Begin main content

Buprenorphine Formulations for the Treatment of Opioid Use Disorders: A Review of Comparative Clinical Effectiveness, Cost-Effectiveness and Guidelines

Last updated: July 31, 2017
Project Number: RC0908-000
Product Line: Rapid Response
Research Type: Drug
Report Type: Summary with Critical Appraisal
Result type: Report

Question

  1. What is the comparative clinical effectiveness of various buprenorphine or buprenorphine-naloxone formulations for the treatment of opioid use disorders?
  2. What is the cost-effectiveness of various buprenorphine or buprenorphine-naloxone formulations for the treatment of opioid use disorders?
  3. What are the evidence-based guidelines regarding the use of various buprenorphine or buprenorphine-naloxone formulations for the treatment of opioid use disorders?

Key Message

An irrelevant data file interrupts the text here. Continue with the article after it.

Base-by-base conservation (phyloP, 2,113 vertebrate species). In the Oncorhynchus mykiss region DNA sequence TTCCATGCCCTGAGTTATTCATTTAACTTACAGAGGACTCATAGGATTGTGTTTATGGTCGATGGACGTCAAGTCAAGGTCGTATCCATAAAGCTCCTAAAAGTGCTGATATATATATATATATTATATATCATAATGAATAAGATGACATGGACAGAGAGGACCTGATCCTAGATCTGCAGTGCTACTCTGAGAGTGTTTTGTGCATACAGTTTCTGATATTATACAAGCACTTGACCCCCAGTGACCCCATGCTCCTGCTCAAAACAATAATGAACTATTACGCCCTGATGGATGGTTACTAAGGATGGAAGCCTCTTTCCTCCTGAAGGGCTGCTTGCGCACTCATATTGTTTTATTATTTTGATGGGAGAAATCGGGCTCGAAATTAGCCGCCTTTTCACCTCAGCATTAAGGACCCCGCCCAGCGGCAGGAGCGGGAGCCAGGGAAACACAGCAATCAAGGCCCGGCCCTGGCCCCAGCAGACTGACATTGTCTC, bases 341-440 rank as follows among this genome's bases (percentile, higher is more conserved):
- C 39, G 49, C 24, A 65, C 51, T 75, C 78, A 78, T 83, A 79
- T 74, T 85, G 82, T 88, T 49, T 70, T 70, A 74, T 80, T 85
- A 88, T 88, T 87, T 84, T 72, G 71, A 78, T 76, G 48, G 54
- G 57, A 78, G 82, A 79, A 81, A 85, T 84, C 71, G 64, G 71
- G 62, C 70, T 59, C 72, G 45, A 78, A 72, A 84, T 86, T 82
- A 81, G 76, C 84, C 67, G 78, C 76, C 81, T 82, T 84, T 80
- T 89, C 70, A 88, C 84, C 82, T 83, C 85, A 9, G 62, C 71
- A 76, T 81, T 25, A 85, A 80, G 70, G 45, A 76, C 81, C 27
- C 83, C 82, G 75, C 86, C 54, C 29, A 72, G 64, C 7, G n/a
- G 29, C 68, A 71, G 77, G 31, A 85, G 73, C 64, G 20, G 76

There is a paucity of high quality, large-scale randomized controlled trials comparing clinically relevant outcomes of effectiveness between different buprenorphine formulations for the treatment of opioid use disorder. Results were assessed in five randomized controlled trials and three non-randomized studies. No systematic reviews comparing the various buprenorphine formulations were found. All the buprenorphine formulations examined in the selected studies showed a similar clinical response in patients with opioid use disorder, with significantly higher rates of abuse, misuse and diversion found in sublingual buprenorphine-naloxone tablet formulations. The use of buprenorphine implants was associated with high rates of treatment retention. The rates of adverse effects were low among buprenorphine formulations with no significant differences observed. Within the clinical studies which met inclusion criteria, all but two were industry-sponsored and there were limitations with respect to study design, clinically relevant outcomes and treatment duration.There was one economic evaluation which demonstrated cost-effectiveness of the use of buprenorphine implants over sublingual buprenorphine-naloxone film, with respect to clinical outcomes and lower costs from a societal perspective. However, results from this study should be interpreted with caution due to limitations in this study.There are no Canadian or American clinical practice guidelines identified which specifically compare and evaluate different formulations of buprenorphine for OUD. One Australian guideline was found which suggested the use of buprenorphine-naloxone sublingual film over tablets due to ease of supervision and potential decreased risk of diversion.